Unfortunately that attitude is very prevalent in many bee clubs. I usually advise people to just say that they are starting a Langstroth hive. The Flow hive is a Langstroth, just the super is different. The brood boxes should be managed the same way as your locals manage theirs, and we can help you here with honey extraction advice.

I think that Flow also has British National size Flow supers now - perhaps @Freebee2 or @Bianca can weigh in on that. You may need to buy the rest of the hive parts locally, if Flow doesn’t supply those, but if so, just come back here and I can help with describing what you will need.

The reason for mentioning National hives is that most beekeepers in the UK (and Ireland) use that size and style of hive. You will probably find it much easier to get a nucleus on British National frames than on Langstroth frames. However, even that is not hard to work around. One member of this forum developed a very neat way of adapting National frames into Langstroth frames to get the hive started. You will need to rotate the adapted frames out of the hive over time, but that isn’t hard. Here is the link:

You can do this. It isn’t easy, but it isn’t that hard either. With some determination, you will have a very rewarding hobby for years to come. :blush:

By the way, late May is pretty late to start a hive. The main nectar flow is mostly over by July, so the bees will not have much time to build up. You may have some Autumn nectar too, it just depends on what local forage is available. Most nuclei are ordered the year before, and installed around April, depending on the Spring weather and queen mating timings.

1 Like

Hi @CJHar, I’m so glad you’ve reached out to the Flow Forum, it’s always so nice to hear from people in Scotland.

Since you’ve purchased the 2 x Flow Hive 2 6 frame, let’s go with this. Let us know if you have any questions about the post @Dawn_SD shared with you for converting UKN to Langstroth frames. The best place to source bees is locally with your local suppliers (you may be lucky to find someone that uses Langstroth frame/boxes!). Other options for sourcing bees include here - How do I get bees?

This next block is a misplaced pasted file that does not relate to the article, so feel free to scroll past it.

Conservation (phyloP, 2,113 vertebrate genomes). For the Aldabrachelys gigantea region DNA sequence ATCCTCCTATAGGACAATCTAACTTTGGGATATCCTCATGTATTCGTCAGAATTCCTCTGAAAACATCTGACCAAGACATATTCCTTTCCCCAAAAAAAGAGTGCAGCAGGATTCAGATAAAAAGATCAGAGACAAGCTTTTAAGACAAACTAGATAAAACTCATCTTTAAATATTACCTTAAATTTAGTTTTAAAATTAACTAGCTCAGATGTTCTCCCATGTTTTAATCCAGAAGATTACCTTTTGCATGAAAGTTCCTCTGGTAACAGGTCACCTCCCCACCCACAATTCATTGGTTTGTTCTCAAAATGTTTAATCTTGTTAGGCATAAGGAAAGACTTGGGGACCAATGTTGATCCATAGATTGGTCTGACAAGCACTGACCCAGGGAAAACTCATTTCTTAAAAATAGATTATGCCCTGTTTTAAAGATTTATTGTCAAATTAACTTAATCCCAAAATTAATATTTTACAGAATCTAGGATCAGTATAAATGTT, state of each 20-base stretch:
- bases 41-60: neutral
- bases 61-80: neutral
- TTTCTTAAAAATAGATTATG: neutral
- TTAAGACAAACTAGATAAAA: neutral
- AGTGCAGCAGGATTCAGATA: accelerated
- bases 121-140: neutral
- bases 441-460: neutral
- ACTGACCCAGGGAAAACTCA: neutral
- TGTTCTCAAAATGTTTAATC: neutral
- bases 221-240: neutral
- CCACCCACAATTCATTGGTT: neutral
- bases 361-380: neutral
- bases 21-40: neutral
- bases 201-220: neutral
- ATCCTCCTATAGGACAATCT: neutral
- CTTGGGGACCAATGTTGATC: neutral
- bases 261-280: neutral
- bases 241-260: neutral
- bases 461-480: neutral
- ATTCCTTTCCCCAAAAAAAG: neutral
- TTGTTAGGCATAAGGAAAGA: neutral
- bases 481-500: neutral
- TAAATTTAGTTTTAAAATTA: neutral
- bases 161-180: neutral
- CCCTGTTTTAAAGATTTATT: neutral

I suspect that your typical hive set up would be 2 x brood boxes and 1 x super, however, this should be confirmed with your local beekeepers. The point here is, how much honey stores do your bees need to get them through winter i.e. time of dearth with no forage for the bees. The colony will consume a lot of honey during the cold months to keep warm and if there isn’t enough honey, they will starve to death.

If a double-brood is the way, you will need to purchase another 8 frame brood box for each hive https://uk.honeyflow.com/collections/flow-supers-and-brood-boxes/products/brood-box-flow-hive-2-cedar. I recommend adding the Flow Super before the second brood box. This method just supports a quick uptake by the bees to the Flow Frames. Note that the boxes are added progressively, typically in spring and summer as the hive fills with bees, comb, honey, brood etc.

I can’t agree more with the others about seeking local and experienced advice on the flowering season within your hive’s proximity. This is really important information as a beekeeper, particularly for those in colder climates. Reading local books on keeping bees in your region and climate will be mega helpful, as these are certainly relevant for your Flow Hives too.

Make sure to utilise other resources online too, Flow and elsewhere, especially those specific to cold climates, e.g.:

How do I winterise my Flow Hive?

Fred Dunn Q&A on cold climate beekeeping:

thebeekeeper.org

2 Likes

And then not harvesting before adding the second brood box under or over the flow super?